Snow Flies

02/07/2019
Story and photo by Gabrielle L. Wheeler

I bet when you read that title you thought this article had to do with the snow flying since we all know bugs aren’t out during the winter. However, there are a few insects that do appear during the cold months, sometimes spotted wandering around on top of the snow. Winter insects have unique adaptations that allow them to be active in the cold. But for me, the main question is – why bother?

Members of the genus Chionea, or snow flies, are relatives of crane flies and emerge in the cold of winter. With good observational skills and some luck, these insects can be spotted wandering on top of the snow in the dead of winter, mostly in wooded areas. One informational site I found stated their habitat includes that which was covered in glaciers in the last ice age, which would explain why they are found in the Finger Lakes Region. Adding to the strangeness of their favored season, they do not have wings. One speculation is that stone flies have evolved without them as it requires absorbed heat for an insect to get enough energy to fly, which snow flies may be lacking in the dead of winter. The location of their would-be wings on the bug’s body has also been repurposed and female snow flies use it to store eggs, which evolution may have favored as a positive trade-off regardless of the energy factor.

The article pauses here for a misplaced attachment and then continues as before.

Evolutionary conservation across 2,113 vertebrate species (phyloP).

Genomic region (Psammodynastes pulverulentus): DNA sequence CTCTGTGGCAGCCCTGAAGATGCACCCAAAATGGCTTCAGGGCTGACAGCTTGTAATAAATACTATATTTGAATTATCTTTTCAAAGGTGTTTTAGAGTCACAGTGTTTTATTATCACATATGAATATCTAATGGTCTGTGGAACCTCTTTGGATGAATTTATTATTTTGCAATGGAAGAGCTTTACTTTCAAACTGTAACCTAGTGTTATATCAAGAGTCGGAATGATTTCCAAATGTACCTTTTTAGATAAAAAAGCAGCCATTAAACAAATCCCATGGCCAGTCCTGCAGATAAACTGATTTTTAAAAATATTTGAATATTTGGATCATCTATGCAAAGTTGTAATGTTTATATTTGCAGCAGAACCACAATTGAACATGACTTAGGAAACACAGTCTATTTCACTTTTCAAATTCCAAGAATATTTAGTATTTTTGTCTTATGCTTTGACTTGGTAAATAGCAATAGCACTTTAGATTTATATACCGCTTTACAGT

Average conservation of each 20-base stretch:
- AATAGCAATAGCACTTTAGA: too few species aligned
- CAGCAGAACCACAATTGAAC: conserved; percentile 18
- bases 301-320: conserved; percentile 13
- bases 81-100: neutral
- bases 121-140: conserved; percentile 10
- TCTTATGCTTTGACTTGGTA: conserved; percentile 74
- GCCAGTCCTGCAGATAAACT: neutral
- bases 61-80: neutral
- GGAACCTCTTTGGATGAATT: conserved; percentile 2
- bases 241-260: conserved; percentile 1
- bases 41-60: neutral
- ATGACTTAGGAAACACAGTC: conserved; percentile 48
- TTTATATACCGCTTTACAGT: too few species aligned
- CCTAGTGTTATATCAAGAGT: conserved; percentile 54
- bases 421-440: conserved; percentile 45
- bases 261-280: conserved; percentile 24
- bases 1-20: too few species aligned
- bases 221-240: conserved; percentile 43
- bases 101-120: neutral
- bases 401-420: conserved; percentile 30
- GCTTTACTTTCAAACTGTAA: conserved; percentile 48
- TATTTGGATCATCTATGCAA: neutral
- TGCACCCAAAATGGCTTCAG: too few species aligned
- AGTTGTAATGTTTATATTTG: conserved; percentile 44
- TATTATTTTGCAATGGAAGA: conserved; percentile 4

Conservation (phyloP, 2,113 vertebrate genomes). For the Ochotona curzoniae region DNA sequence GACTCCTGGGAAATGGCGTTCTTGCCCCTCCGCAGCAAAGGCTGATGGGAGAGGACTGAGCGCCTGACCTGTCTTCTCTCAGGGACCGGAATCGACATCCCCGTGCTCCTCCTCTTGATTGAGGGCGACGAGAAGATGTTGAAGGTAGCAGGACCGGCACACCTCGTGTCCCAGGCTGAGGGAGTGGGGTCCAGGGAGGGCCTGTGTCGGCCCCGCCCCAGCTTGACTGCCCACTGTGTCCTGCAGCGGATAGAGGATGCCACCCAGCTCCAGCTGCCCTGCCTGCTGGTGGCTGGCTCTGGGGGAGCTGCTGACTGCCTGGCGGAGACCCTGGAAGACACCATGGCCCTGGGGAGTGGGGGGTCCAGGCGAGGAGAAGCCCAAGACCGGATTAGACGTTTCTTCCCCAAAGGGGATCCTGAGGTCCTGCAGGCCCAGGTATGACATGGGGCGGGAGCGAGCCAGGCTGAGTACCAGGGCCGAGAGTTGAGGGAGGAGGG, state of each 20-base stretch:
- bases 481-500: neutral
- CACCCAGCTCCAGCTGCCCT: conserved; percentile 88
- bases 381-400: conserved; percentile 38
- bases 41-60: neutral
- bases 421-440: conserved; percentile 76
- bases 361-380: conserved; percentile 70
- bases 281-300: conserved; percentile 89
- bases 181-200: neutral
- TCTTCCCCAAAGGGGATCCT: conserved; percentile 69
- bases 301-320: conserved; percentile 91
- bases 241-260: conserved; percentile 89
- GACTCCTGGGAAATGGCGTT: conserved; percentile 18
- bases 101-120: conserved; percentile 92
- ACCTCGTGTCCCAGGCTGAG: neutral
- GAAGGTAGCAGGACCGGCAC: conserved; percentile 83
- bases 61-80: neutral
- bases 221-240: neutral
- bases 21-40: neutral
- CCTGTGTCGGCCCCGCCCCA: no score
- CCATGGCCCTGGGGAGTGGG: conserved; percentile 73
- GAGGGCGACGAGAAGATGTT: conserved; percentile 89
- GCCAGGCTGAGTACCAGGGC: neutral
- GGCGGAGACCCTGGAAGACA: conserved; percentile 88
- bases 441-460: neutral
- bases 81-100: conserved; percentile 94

Another winter insect is the winter stonefly (Capniidae and Taeniopterygidae families), which have retained their wings even though they are seen mostly just wandering around on the snow. I get winter stoneflies in my woods, as well as have had a number in my house this winter. For a moment I assumed that some rogue female had laid her eggs in my house last year, but stoneflies pass through an aquatic nymph phase and I have no stream running through my house, so must be they are just getting in somewhere. Stoneflies pass through an incomplete metamorphosis, emerging as adults in the winter months. Nymphs of this insect are a favorite bait and lure for fly fishing.

Both snow flies and winter stoneflies produce an antifreeze in their bodies that helps prevent their cells from freezing, resulting in the ability to be coldblooded yet also active in the cold. What is the point though? While little is actually known about snow flies, we know snow flies lay their eggs at this time of the year, and winter stoneflies mate. It is possible that both are taking advantage of a season when there is diminished predation in exchange for experiencing a warm breeze on their wings.


Gabrielle Wheeler is a freelance writer from the heart of the Finger Lakes Region. On her parenting blog, aplaceforlittlesproutstogrow.com, she writes about tending to the whole child and parent. She also works in a local health center as an interpreter/patient navigator.